At-home Montessori kids science DIY project to create a foamy fun experiment with the Rainbow Elephant Toothpaste activity to advance STEM education and learn chemistry hands-on.
Create a foaming reaction and wow your little one with this classic science experiment! Besides, with just a few ingredients, this cool STEM activity will look like a toothpaste being squeezed from a tube! However, it is so big that the toothpaste must be for an elephant! And the day is always brighter with all the colors! So, turn your STEM into a Rainbow Elephant Toothpaste Montessori Kids Science Experiment!
- PREP TIME: 10 minutes
- TOTAL PROJECT TIME: 10 minutes
- KEY CONCEPTS: Chemical reactions
- AGE 5 YR+ ~ read safety precautions
YOU’LL NEED for Rainbow Elephant Toothpaste STEM
- large tub or tray to catch the foam, or outdoor location to do the experiment
- 6 small glasses (you can always do this experiment with just 1 container)
- 1/2 cup 20-volume hydrogen peroxide liquid (20-volume is a 6% solution)
- 1 tablespoon (one packet) of dry yeast
- 3 tablespoons of warm water
- liquid dishwashing soap
- food coloring
- safety goggles
At-Home Montessori Kids Science Prep Work
- Wear safety glasses to do this experiment, since hydrogen peroxide can irritate your eyes.
- The elephant toothpaste will bubble up out of the glasses and the foam will overflow. So, do the experiment in a washable tray or tub (or outside) so it is easy to clean up all the foam.
The higher the concentration of hydrogen peroxide, the more vigorous the foamy reaction will be.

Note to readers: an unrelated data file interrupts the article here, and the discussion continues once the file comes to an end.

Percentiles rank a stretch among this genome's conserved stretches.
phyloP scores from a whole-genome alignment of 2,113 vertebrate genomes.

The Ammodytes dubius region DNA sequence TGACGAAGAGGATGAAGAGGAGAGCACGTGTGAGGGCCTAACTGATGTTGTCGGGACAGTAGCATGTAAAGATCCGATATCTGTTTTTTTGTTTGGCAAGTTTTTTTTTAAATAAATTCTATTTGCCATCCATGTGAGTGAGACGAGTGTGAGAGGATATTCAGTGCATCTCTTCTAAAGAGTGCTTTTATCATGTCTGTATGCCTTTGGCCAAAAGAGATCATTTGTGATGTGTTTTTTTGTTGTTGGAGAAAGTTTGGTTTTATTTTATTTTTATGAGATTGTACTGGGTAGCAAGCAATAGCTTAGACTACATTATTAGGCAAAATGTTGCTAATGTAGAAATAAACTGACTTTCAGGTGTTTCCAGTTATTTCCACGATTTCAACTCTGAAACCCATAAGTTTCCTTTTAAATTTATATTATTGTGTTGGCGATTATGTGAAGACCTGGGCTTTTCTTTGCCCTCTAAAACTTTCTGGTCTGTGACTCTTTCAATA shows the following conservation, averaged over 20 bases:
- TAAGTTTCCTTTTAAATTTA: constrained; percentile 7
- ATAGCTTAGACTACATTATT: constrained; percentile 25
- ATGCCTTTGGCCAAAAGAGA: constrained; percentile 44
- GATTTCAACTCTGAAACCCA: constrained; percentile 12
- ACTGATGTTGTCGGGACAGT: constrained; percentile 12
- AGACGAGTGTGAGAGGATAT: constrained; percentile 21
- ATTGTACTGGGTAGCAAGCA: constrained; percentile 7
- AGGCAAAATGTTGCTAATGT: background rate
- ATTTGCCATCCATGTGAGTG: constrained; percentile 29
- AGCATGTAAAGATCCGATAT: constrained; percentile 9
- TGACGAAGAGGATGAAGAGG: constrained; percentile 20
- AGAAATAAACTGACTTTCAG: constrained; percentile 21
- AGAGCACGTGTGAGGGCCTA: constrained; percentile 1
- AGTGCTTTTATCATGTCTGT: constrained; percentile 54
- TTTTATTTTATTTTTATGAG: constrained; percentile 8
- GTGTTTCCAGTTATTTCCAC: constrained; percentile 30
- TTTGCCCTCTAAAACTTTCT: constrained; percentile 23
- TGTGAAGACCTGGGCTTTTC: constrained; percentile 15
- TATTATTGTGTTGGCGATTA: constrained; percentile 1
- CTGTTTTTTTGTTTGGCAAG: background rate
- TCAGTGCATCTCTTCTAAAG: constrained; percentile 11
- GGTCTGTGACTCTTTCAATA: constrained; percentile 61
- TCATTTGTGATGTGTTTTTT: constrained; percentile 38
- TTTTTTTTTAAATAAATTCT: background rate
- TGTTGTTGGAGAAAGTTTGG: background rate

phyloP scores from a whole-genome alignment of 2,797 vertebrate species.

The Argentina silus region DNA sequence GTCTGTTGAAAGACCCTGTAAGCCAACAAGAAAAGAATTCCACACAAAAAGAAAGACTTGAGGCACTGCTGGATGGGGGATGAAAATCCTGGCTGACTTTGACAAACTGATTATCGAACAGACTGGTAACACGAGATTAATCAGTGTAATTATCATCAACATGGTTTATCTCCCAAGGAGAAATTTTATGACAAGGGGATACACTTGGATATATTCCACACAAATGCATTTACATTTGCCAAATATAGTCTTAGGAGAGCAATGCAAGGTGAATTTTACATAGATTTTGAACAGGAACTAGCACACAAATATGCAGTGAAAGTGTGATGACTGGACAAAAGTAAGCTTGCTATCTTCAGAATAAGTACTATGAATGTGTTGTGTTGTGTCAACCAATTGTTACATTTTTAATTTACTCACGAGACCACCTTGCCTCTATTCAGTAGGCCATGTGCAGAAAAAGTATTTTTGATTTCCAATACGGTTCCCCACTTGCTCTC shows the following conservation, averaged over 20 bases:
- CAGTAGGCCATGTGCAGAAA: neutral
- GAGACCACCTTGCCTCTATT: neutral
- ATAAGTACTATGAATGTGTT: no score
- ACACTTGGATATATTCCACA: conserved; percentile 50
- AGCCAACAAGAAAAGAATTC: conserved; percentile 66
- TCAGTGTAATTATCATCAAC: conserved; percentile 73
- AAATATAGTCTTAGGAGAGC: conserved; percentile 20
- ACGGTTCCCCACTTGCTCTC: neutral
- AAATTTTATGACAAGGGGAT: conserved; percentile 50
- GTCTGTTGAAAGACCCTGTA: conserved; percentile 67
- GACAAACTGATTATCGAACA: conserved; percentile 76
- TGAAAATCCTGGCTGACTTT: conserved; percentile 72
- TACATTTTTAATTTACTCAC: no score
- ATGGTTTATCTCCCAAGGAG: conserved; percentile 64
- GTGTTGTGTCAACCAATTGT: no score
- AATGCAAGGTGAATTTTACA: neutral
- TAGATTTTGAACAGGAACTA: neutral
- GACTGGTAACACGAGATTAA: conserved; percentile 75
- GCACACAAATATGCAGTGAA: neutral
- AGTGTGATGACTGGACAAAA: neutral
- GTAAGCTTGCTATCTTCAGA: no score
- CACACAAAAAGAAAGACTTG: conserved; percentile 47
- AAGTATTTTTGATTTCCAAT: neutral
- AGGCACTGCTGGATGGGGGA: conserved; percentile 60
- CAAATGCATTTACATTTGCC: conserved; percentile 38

Rainbow Elephant Toothpaste STEM INSTRUCTION
- Hydrogen peroxide can irritate skin and eyes, so put on safety goggles and pour about 2 tablespoons of peroxide into each glass.
- To make Rainbow Elephant Toothpaste, add 2 drops of color to each glass.
- Then, add 2 squirts of liquid dish soap into each glass.
- Mix the solution well.
- In a separate measuring cup, combine warm water and yeast together and mix for about 30 seconds.
- Lastly, pour the yeast water mixture into each glass and watch the foaminess begin!
If you want to make your foam a single color, use a single bottle and add a few drops of a food coloring of your choice into the hydrogen peroxide. Then, mix. Also, if you wish to give your foam stripes like some toothpaste, use a larger plastic bottle and pour the drops of food coloring along the inside rim of the bottle’s mouth. Let them drip down the inside of the bottle, but do not mix.
Watch the Rainbow Elephant Toothpaste reaction go! What happens? How long does the foaming last? This kids science STEM experiment also creates an exothermic reaction, which means it creates not only foam but also heat! (If you touch the glasses, you will notice they are warm. Not enough to burn though!)
Science Mystery Revealed
This Rainbow Elephant Toothpaste STEM chemical reaction creates a lot of bubbles and foam. Foam is cool since each tiny foam bubble is filled with oxygen. However, what made the foam appear? When the hydrogen peroxide comes into contact with the yeast, it starts breaking down into water and oxygen. That is the yeast acts as a catalyst (a helper) to remove the oxygen from the hydrogen peroxide. (Oxygen is a gas and therefore wants to escape the liquid.) However, the dish soap traps the oxygen gas bubbles, forming a foam. Moreover, since the escape happens fast, it created a lot of bubbles.